Gilbert syndrome (GS) consists of an asymptomatic elevation of bilirubin levels (yellowish bile pigment) in the absence of hemolytic disease. A work on this syndrome has recently been published in the Journal of Hepatology.
The only physical sign of GS is the appearance of slight jaundice (yellowing) of the conjunctiva, without being accompanied by any other sign or symptom of disease. This syndrome is common as it occurs in approximately 5% of the general population. Gilbert Syndrome is caused by a defect of the conjugation of bilirubin with glucuronic acid, which causes an increase in indirect bilirubin. The formation of conjugated bilirubin is mediated by the enzyme UGT1A1 and numerous mutations or polymorphisms have been described in the gene of this enzyme, suggesting that the syndrome may have a genetic basis.
How Gilbert syndrome is diagnosed
GS is usually diagnosed by blood tests during routine check-ups or during workup for other diseases. It must be taken into account that between 10-20% of the general population may have alterations in liver analytical parameters, so to diagnose Gilbert Syndrome it is important to rule out all causes of liver disease.
Various studies have shown that people with GS seem to be protected against atherosclerotic diseases. The spectrum of medical conditions on which GS has a beneficial effect is very broad, such as metabolic conditions (overweight and obesity, metabolic syndrome, fatty liver, diabetes). It also positively influences the evolution of oncological, inflammatory, autoimmune and neurodegenerative diseases (lupus erythematosus, rheumatoid arthritis, schizophrenia, etc.).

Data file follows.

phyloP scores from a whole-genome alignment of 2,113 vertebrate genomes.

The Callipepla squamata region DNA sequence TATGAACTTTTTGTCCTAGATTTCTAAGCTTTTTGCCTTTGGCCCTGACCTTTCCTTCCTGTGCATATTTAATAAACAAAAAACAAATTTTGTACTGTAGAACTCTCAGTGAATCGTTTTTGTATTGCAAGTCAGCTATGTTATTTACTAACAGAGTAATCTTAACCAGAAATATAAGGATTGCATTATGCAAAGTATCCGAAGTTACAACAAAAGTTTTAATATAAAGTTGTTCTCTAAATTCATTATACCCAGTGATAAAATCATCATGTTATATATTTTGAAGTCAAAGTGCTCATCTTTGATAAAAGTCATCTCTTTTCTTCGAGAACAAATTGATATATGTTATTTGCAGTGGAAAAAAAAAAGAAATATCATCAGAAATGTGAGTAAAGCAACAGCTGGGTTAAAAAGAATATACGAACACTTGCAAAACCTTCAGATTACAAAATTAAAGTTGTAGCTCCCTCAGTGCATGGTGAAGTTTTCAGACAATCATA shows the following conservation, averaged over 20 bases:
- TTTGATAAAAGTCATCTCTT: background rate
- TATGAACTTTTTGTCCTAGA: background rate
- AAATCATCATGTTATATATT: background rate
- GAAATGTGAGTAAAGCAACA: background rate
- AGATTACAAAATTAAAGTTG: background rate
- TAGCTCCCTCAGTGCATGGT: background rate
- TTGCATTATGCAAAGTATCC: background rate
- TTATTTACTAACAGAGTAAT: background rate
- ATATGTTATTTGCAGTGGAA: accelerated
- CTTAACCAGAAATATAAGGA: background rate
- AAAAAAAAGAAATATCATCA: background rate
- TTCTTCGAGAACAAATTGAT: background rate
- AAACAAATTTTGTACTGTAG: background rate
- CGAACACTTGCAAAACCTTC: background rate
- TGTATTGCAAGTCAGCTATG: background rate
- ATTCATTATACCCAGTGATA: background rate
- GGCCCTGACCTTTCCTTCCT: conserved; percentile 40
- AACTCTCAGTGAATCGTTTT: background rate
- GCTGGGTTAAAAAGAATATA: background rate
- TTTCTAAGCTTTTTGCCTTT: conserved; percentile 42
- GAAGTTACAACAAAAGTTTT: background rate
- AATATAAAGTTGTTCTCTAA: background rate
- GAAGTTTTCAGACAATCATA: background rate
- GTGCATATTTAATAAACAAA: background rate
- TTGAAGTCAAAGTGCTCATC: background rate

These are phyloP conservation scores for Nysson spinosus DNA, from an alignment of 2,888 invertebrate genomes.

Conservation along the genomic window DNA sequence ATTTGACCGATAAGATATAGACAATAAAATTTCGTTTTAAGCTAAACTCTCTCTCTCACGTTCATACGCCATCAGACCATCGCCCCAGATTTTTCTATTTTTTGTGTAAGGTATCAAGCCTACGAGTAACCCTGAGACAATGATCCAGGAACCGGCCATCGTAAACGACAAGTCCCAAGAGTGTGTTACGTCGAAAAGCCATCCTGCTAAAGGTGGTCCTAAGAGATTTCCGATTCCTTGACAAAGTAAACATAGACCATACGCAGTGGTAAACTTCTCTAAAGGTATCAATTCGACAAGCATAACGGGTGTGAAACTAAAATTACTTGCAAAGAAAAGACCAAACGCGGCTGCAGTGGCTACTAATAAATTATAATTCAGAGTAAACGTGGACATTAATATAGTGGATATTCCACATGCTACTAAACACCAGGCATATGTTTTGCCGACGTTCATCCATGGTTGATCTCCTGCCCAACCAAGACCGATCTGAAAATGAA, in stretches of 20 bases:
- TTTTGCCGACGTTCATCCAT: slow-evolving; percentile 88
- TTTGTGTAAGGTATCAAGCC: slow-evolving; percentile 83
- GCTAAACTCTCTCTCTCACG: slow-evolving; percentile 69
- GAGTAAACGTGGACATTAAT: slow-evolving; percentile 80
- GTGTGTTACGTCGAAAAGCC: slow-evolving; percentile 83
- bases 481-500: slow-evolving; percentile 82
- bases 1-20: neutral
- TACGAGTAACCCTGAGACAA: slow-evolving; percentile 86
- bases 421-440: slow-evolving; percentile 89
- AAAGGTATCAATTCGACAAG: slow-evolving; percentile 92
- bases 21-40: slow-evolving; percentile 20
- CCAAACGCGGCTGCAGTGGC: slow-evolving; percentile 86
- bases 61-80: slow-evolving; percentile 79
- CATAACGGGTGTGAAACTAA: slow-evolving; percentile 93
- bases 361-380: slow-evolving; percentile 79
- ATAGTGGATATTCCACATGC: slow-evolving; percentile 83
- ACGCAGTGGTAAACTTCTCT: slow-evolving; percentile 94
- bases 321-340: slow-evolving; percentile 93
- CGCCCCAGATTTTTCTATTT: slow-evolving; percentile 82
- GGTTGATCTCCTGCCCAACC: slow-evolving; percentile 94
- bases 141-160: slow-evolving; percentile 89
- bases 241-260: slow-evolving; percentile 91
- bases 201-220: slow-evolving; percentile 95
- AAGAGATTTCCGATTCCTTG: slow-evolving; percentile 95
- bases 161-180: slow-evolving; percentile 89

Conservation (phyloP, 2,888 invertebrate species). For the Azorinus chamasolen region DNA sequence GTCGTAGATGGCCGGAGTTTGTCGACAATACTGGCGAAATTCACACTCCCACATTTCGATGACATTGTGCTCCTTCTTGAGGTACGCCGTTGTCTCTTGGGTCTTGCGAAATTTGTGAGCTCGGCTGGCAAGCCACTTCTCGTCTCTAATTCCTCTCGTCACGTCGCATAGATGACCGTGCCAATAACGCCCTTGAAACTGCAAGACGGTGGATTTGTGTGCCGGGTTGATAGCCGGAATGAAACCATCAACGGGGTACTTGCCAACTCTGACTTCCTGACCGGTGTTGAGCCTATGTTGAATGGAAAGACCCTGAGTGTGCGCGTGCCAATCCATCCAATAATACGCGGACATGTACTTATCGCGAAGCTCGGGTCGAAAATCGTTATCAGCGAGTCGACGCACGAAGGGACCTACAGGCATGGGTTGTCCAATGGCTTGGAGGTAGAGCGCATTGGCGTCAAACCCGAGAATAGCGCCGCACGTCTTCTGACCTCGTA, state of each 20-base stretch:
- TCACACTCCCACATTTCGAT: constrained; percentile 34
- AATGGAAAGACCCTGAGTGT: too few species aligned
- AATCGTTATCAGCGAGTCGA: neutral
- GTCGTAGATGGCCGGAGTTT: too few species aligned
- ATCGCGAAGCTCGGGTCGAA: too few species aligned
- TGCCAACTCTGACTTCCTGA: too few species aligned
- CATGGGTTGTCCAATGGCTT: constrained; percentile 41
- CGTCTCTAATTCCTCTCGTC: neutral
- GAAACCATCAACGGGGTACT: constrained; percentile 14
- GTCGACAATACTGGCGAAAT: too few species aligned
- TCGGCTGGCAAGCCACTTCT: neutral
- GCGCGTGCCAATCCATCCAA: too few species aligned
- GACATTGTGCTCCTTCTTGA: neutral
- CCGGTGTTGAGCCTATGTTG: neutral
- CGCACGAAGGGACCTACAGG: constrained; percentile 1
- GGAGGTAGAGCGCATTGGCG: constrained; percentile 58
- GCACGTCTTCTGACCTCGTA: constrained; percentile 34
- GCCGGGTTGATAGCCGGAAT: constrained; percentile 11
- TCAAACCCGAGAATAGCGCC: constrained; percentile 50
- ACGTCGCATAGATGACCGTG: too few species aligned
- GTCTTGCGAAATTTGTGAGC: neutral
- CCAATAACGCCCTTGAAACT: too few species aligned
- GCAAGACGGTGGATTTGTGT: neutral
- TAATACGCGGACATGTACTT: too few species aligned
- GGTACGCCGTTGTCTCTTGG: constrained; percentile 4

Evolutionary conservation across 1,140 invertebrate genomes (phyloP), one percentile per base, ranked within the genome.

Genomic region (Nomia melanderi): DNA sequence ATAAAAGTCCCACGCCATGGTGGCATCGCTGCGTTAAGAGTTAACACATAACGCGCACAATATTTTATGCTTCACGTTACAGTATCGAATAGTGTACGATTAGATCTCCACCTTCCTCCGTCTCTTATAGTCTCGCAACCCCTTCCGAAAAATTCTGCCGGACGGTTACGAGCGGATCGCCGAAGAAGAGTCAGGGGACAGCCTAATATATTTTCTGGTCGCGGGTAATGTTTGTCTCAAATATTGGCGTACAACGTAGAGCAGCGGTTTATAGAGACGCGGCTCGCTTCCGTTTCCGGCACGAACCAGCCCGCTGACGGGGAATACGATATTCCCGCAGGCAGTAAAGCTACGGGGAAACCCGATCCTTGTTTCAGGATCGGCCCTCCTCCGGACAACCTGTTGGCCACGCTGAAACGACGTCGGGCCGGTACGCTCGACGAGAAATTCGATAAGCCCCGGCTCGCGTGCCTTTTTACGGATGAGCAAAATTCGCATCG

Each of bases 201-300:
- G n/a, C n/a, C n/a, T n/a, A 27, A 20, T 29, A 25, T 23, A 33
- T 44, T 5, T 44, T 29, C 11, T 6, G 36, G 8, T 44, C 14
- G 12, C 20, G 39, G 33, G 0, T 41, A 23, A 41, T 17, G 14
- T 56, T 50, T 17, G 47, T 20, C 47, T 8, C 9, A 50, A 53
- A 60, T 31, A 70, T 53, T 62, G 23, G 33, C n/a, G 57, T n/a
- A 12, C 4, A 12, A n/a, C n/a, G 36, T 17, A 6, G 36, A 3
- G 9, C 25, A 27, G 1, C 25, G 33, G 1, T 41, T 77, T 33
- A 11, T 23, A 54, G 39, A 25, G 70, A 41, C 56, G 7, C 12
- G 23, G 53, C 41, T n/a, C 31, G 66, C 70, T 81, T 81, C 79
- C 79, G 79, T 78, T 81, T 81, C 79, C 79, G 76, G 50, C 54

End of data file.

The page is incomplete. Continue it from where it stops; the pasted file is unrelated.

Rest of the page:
On the other hand, people with GS have a lower tendency to accumulate fat in old age; when young they present a lower body mass index than those without GS (22.5 vs 23.5 kg/m2) and are less likely to suffer from type 2 diabetes. All these data explain why people with Gilbert syndrome have a longer life. In this sense, a study that followed up people with and without GS but with the same epidemiological characteristics, demonstrated a 50% reduction of mortality rate in people with GS.
Treatment of this syndrome
Gilbert Syndrome does not need treatment and is not considered a disease itself. Taking into account the benefits of high indirect bilirubin, the possibility of increasing its levels could be considered. There are various drugs that increment bilirubin levels, but they are not administered for this purpose. Diet can increase bilirubin levels by eating green plants (spinach, broccoli, lettuce, arugula, watercress, parsley, etc.). Another way to raise bilirubin is to make lifestyle changes: increasing the consumption of fruits and vegetables, eating carbohydrates, light calorie restriction, and performing aerobic exercise.
At the Foundation, Dr. Carreño and his team explain all these findings to people with GS so that they understand that they have no reason to worry.